crack along the leading edge of the blade. An owner/operator (pilot)
holding at least a private pilot certificate may perform this proposed
check and would have to enter compliance with the applicable paragraph
of this proposed AD in the helicopter maintenance records in accordance
with 14 CFR 43.9(a) and 91.417(a)(2)(v). A pilot may perform this check
because it involves visually checking each blade for a crack. This
action could be performed equally well by a pilot or a mechanic. This
check is an exception to the FAA's standard maintenance regulations.
This proposed AD would also continue to require, before further flight,
removing from service any cracked blade and would prohibit installing
the affected blades on any helicopter. This proposed AD would also
require, within three months after the effective date of AD 2021-19-08
or within six months after the effective date of this AD, as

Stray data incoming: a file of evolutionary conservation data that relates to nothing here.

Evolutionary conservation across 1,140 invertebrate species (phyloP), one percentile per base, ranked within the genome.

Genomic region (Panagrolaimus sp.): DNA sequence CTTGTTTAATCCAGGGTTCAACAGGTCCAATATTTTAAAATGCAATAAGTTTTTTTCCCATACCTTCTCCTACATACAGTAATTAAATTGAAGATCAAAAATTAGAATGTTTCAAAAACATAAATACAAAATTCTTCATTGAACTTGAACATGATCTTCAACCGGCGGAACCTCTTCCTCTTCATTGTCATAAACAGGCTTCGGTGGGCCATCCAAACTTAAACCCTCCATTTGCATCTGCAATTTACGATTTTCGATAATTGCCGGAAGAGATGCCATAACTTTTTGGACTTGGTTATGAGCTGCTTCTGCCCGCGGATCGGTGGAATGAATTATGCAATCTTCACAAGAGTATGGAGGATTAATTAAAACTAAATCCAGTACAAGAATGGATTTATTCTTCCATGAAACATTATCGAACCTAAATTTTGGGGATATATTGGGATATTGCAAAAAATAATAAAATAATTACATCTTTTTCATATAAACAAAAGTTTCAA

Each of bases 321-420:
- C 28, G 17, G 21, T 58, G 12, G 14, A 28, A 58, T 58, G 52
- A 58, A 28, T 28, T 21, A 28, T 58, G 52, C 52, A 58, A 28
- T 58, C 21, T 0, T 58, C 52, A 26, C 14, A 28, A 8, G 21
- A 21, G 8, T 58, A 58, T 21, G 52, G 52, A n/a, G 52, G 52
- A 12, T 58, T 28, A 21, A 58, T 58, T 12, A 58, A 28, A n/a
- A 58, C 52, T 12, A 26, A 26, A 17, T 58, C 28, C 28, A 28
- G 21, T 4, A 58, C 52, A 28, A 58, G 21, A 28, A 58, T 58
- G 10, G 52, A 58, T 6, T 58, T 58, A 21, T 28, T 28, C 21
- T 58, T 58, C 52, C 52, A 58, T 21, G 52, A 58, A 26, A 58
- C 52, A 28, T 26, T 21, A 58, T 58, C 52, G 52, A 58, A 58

applicable, removing all affected blades from service. Finally, this
proposed AD would revise the applicability by adding blades with P/N
C029-3 with S/N 9910 through 10659 inclusive to the applicability for
Robinson Model R44 and R44 II helicopters and would also expand the
applicability by adding Robinson Model R66 helicopters with blade P/N
F-029-1 with S/N 2410 through 2589 inclusive installed.
Costs of Compliance
The FAA estimates that this AD, if adopted as proposed, would
affect 432 helicopters of U.S. registry. The FAA estimates the
following costs to comply with this proposed AD. Labor costs are
estimated at $85 per work-hour.
Checking a blade for any crack would take about 0.25 work-hour for
an estimated cost of up to $44 per helicopter (up to two affected
blades per helicopter) and up to $19,008 for the U.S. fleet per check.
Replacing a blade would take about 3.5 work-hours and parts would cost
about $3,320 for an estimated cost of $3,618 per blade and up to
$3,125,952 for the U.S. fleet.
The FAA has included all known costs in its cost estimate.
According to the manufacturer, however, some of the costs of this
proposed AD may be covered under warranty, thereby reducing the cost
impact on affected operators.